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Despite tax hike, Chicago still faces huge pension fund gap

Chicago's recent tax hike will help fill a multibillion-dollar hole in its public pension funds, but it won't be enough to close the gap, according to a report Tuesday by bond rater Moody's.

"Despite significantly increasing its contributions to its pension plans, Chicago's unfunded pension liabilities could grow, at a minimum, for another 10 years," the report said.

Last month, the Chicago City Council approved a $7.8 billion budget that includes a highly unpopular tax hike proposed by Mayor Rahm Emanuel to make up for years of underfunding city workers' pensions. The package included a $543 million property tax hike, phased in over four years, increases in other fees, and spending cuts aimed at filling a $20 billion hole in the city's pension obligation.

With one of the largest and most troubled pension systems in the country, Chicago and its efforts are being widely watched around the country by millions of public retirees in dozens of older cities with large badly underfunded pensions.

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Last year, Moody's estimated that U.S. public pensions don't have nearly enough to pay what they owe current and future retirees. The top 25 biggest public retirement systems alone — covering 40 percent of the $5.3 trillion in total public plan assets — are at least $2 trillion short of what they'll need to make good on the promises to millions of police, firefighters, teachers and other public sector workers.

Since then, those unfunded pension liabilities have continued to rise faster than revenues for state and local governments. Some have responded with benefit cuts, delayed retirement ages and increased contributions from pension plan participants.

But the rising burden is also crowded out spending on other services provided by state and local governments. Higher taxes and city service cutbacks prompt residents and businesses to move elsewhere, dampening a city prospects economic growth and reducing the tax base.

"This is the equivalent of a municipal illness," Chicago Alderman Patrick O'Connor told Reuters last month shortly after voting in favor of the city's latest budget. "We don't have the option of saying no. We have the option of picking our choices for staying alive."

But even with a half-billion-dollar tax hike, the fate of Chicago's latest fiscal fix is still up in the air.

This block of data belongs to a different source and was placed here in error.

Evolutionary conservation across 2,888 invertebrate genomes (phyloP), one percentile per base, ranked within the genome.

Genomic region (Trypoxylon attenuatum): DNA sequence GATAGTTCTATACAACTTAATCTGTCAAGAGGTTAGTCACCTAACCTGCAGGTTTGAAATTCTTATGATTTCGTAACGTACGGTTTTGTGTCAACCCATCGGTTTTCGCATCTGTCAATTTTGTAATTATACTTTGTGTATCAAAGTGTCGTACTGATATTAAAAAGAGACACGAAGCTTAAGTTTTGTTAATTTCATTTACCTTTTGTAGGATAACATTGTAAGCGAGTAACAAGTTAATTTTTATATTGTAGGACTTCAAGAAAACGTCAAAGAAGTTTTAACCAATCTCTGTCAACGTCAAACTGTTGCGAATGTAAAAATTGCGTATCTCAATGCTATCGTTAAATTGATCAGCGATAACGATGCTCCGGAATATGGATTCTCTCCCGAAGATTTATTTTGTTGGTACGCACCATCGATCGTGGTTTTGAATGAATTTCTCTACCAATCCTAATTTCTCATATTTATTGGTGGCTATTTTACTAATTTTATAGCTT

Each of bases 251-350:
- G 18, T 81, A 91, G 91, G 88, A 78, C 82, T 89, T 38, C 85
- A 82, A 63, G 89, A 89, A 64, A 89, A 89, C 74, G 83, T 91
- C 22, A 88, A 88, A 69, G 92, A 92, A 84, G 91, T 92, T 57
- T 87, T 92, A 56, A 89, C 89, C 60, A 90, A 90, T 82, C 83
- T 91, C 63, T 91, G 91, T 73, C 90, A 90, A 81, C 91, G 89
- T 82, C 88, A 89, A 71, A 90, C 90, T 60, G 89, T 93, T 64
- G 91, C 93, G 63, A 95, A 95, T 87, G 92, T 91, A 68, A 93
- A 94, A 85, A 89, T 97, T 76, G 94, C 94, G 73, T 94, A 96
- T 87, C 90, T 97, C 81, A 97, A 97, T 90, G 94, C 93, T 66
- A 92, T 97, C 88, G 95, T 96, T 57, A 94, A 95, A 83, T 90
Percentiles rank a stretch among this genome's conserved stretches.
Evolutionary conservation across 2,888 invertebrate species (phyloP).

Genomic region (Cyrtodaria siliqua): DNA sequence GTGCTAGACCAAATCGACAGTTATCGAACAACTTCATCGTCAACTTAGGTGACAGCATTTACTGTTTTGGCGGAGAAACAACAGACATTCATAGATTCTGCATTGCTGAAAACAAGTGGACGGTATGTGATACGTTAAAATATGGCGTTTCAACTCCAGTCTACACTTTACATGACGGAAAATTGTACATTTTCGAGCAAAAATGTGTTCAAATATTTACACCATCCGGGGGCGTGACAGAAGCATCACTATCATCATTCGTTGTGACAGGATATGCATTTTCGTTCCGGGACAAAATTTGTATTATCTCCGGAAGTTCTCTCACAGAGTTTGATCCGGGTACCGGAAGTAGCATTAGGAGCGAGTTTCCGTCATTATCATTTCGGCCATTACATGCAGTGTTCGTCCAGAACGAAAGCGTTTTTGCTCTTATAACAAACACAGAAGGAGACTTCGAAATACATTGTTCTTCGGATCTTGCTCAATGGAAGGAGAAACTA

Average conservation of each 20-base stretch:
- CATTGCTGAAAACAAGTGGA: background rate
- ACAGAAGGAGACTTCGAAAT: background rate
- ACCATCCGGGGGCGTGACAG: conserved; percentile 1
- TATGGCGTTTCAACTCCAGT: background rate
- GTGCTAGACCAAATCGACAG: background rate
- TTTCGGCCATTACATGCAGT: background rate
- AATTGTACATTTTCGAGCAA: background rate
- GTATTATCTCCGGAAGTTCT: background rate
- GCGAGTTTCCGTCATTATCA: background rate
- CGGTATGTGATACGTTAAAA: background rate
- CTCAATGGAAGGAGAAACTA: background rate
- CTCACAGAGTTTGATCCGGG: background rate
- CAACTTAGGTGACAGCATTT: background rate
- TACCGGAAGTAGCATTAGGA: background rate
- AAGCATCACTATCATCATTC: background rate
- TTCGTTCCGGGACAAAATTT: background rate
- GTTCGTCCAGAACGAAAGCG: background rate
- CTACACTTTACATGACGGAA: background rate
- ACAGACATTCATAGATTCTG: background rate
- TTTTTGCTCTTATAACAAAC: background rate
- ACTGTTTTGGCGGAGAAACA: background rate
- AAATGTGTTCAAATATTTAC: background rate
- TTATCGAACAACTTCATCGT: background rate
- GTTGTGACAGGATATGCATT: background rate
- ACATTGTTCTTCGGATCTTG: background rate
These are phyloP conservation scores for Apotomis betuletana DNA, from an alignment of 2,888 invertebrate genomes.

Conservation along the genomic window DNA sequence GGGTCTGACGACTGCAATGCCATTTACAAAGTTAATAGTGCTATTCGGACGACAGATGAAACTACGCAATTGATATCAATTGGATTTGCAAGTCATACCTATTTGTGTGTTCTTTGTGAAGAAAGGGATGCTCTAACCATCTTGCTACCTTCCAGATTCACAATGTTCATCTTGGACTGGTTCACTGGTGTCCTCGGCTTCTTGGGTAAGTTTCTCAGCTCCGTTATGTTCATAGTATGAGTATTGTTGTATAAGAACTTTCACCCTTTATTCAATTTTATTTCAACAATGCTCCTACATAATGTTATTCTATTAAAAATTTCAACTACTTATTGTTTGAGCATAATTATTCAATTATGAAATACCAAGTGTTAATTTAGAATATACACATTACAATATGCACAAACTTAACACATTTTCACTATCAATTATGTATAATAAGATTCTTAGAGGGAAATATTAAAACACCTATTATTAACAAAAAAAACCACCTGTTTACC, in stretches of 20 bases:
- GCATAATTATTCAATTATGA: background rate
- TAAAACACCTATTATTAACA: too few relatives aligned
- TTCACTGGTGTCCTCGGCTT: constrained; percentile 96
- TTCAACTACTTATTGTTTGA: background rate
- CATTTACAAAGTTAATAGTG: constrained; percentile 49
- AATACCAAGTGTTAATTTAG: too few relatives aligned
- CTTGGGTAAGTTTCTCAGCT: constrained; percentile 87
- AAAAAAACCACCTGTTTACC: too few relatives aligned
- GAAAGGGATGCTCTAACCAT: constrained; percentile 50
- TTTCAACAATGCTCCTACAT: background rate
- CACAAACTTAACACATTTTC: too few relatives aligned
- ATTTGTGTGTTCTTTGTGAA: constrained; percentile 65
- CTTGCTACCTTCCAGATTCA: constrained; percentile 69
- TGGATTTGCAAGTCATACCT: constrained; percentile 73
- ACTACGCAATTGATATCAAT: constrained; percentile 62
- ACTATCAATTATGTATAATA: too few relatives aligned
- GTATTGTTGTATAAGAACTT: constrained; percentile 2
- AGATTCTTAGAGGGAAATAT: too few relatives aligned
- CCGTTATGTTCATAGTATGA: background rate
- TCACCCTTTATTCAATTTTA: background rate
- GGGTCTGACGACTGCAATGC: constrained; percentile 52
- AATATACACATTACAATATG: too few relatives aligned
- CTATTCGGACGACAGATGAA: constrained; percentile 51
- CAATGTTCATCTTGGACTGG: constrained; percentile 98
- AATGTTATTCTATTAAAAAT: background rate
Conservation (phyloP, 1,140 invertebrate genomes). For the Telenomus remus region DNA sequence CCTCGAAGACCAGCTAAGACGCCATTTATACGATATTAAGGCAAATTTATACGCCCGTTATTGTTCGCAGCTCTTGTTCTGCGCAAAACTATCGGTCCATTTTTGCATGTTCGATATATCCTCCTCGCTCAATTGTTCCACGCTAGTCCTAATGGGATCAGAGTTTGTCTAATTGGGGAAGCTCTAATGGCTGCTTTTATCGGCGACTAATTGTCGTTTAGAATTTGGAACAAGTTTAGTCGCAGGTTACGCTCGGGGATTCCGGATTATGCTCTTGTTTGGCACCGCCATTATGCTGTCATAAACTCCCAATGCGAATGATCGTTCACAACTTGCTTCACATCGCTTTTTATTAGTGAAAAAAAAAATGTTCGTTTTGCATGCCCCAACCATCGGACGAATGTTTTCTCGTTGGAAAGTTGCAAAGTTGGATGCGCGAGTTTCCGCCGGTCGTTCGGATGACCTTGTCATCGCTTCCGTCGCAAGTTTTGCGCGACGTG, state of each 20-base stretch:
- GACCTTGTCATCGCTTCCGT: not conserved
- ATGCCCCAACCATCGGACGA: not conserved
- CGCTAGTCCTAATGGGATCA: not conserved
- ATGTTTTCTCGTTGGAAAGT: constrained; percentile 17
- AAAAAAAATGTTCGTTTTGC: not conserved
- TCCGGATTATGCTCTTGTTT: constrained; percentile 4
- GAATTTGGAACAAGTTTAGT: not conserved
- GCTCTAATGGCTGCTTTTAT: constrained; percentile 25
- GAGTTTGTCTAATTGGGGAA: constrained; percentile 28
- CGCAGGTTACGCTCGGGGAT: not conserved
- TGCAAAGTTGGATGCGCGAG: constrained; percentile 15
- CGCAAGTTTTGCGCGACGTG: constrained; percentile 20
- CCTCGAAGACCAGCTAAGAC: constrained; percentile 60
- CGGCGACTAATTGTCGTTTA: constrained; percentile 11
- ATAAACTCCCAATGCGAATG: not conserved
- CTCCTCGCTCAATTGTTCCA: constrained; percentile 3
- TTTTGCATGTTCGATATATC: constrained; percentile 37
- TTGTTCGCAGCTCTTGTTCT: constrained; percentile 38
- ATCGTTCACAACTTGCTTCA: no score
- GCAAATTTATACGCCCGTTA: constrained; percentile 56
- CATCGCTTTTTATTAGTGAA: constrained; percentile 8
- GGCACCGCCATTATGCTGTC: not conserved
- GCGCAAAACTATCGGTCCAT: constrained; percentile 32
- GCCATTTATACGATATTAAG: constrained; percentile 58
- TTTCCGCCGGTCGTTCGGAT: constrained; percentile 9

Since the new fiscal year began July 1, an epic budget battle between Republican Gov. Bruce Rauner and Democrats who control the legislature has left Illinois without a spending plan, which is critical to Chicago's efforts to fix its pensions. Only Pennsylvania and Illinois, which has the lowest credit rating of the 50 states, have not passed a budget.

As a result of the budget impasse, a state official said last month, Illinois will have to delay a $560 million pension payment this month and may have to delay or cut a payment in December,

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"The fact is that our state simply does not have the revenue to meet its obligations," state Comptroller Leslie Munger told a news conference in Chicago.

Those payments would be made up in the spring, she said, when revenues typically pick up.

But even if the state passes a budget, Chicago's pension fix faces another hurdle in the Illinois Supreme Court, which has scheduled arguments for Nov. 17 over a 2014 law that changed the pension plans benefits.

The changes required higher pension contributions from workers and replaced an annual 3 percent cost-of-living increase for retirees with one tied to inflation. The city argued that the changes improved workers' and retirees' benefits by saving the retirement systems from going broke. But a Cook County Circuit Court judge in July rejected Chicago's argument, and the city appealed the decision.

In 2013, the higher court had ruled that found public sector workers have ironclad protection in the Illinois Constitution against pension benefit cuts.

But those protections are coming under severe pressure as cities like Chicago struggle to make up for decades of underfunding with higher taxes and benefit cuts.

No matter what happens with the state's budget or the Supreme Court's decision, Moody's estimates, Chicago's pension liabilities will continue to grow.